It is reasonable to expect that you are – more or less – familiar with the expression vis major. Curiously, in English the French expression force majeure is used instead of Latin vis major. According to one (of many) definition vis major is an overwhelming, unanticipated, and unpreventable event, usually caused by a natural force, the occurrence of which may exempt a party from performing the obligations of a contract. The current pandemic COVID-19, which rapidly spread to the whole world, may be also considered as a vis major event. This event led to restrictive measures imposed to many sectors of economy, including aviation – the passenger air transport dropped to almost nil. In Slovakia, the international flights originating or ending at a Slovak airport were banned as of March 13, as a measure to prevent further spreading of the COVID-19 disease. Due to this ban Austrian Airlines, ČSA, Eurowings, LOT, Ryanair and WizzAir stopped to fly to and from Košice.
The no-fights period lasted for almost exactly three months and the regular flights restarted on June 15, with the ČSA flight from Prague to Košice. One week later, on June 22, Austrian became second airline to restart the connection to Košice, this time from Vienna. Both companies used on their flights from Prague and Vienna to Košice the well-proven and widely used turboprop aircraft ATR 72 and DHC-8, respectively. We briefly describe the two competing types.
The plane designated ATR 72 is a product of a Franco-Italian aircraft manufacturer ATR, which is a joint venture between Aérospatiale of France and Aeritalia of Italy. Full name of this company is Aerei da Trasporto Regionale in Italian and Avions de transport regional in French – so the abbreviation ATR is the same in both languages. The prototype of the first model, designated ATR 42, conducted its maiden flight on 16 August 1984. By stretching the fuselage and increasing the wingspan a larger model ATR 72 for 72 passengers was developed from ATR 42. Modernized version ATR 52-500, which flew for the first time in 1997, is powered by more powerful engines (delivering 2 148 kW each), and has six-bladed propellers and modernized interior for up to 74 passengers. The plane has length of 27.16 m, its wingspan is 27,06 m, height is 7.65 m and its maximum takeoff weight is 22,500 kg. Cruise speed is slightly over 500 km/h, maximum range is 1,330 km. For the first flight to Košice after a three-month break, Czech airlines used one of their five ATR 72-500 aircraft, namely the one with the registration OK-GFS – this plane was added to the ČSA fleet in 2012.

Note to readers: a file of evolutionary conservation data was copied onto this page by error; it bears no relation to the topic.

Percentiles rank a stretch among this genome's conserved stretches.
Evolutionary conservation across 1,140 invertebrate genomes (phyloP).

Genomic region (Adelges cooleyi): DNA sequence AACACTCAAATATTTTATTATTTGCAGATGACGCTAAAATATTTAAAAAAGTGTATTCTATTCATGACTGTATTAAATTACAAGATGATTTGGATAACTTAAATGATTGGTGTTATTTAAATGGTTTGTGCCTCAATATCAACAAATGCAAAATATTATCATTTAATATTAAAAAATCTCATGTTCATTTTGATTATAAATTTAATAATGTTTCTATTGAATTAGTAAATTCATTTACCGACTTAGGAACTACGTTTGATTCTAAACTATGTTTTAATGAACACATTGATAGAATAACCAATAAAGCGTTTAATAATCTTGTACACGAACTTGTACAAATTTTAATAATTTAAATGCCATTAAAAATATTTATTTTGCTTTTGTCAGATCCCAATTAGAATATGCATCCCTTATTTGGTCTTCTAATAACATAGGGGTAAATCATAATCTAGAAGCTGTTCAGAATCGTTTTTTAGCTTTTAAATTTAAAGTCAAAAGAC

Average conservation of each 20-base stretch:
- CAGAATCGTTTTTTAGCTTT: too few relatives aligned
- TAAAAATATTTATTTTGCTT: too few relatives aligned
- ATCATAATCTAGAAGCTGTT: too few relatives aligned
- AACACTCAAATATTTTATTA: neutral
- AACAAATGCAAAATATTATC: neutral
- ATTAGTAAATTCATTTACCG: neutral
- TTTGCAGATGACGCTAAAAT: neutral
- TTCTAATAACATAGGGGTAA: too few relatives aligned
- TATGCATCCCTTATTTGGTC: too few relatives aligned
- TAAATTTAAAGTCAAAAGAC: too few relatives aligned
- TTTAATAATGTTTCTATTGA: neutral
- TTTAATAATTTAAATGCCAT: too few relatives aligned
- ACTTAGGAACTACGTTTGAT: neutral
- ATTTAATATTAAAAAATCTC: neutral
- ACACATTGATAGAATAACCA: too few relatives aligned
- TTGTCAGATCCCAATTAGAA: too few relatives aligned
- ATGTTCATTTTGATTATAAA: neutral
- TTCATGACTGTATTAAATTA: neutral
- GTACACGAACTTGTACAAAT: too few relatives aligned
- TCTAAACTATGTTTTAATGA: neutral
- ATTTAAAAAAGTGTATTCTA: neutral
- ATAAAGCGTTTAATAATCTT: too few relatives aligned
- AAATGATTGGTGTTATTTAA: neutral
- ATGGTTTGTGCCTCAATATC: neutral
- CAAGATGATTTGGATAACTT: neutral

Austrian Airlines also used a turboprop plane for their first flight on the reopened connection between Vienna and the metropolis of Eastern Slovakia. On the Austrian webpage we may find the plane under the designation Bombardier Q400. This may be a bit confusing to you, since as we mentioned above, a DHC-8 type was used for the restart of the Vienna – Košice regular service. Explanation is simple – both designations refer to the same aircraft type. The DHC-8 plane, commonly referred to as Dash 8, was developed by the De Havilland Canada (DHC) company and its prototype made first flight in 1983. In 1992 DHC was bought by the Canadian company Bombardier and the plane was accordingly rebranded to bear the name of a new owner. This was not for long, since in 2018 the company was bought by Longview which revived the de Havilland Canada brand. Austrian uses the newest version of the popular Canadian turboprop, designated Dash 8-400. This version is also known as Q400, where Q means quiet to indicate that the plane is fitted active noise control systems so that passengers perceive the cabin as quiet. The plane is 32.83 m long, 8.34 m high and its wingspan is 28.42 m. Maximum seating is for 90 passengers, Austrian uses cabin configuration for 76 passengers. Maximum speed is 995 km/h, range is about 1,630 km. First passengers from Vienna arrived in Košice on board a DHC 8-400 alias Q400 plane registered as OE-LGN. The plane, flying for Austrian since 2012, bears the name of the Austrian city Gmunden.
Text and photos R. Mlýnek